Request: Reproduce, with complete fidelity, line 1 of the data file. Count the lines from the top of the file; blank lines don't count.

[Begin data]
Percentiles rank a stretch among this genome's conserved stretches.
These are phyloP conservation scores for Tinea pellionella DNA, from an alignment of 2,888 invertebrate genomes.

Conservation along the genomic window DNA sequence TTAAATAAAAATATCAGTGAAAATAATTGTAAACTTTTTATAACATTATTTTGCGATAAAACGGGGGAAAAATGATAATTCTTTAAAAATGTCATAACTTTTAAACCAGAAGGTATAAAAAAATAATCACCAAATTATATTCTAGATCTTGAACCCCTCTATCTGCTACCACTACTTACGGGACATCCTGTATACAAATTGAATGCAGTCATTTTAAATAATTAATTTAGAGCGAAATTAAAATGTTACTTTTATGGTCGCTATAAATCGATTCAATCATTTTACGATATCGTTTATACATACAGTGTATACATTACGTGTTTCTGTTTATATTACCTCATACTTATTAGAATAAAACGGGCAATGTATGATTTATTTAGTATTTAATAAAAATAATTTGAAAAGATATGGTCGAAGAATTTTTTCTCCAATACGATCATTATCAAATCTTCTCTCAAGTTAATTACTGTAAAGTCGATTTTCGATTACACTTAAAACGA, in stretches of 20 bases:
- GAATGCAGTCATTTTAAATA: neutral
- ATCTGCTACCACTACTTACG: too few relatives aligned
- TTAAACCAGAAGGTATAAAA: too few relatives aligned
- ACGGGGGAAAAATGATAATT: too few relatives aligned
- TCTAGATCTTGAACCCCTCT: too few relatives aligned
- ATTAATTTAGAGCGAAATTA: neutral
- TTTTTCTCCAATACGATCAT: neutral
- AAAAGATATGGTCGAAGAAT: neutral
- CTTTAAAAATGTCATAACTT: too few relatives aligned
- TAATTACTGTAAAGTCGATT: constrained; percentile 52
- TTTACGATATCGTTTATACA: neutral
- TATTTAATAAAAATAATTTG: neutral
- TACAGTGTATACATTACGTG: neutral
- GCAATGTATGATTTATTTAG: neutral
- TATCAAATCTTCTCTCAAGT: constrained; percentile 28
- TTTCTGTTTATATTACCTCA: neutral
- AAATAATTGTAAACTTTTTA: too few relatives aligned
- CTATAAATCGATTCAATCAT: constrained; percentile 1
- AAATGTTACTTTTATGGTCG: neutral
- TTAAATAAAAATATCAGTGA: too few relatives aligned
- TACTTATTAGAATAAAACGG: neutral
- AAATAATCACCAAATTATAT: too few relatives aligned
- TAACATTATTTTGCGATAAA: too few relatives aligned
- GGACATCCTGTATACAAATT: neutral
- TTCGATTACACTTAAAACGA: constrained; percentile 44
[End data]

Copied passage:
Percentiles rank a stretch among this genome's conserved stretches.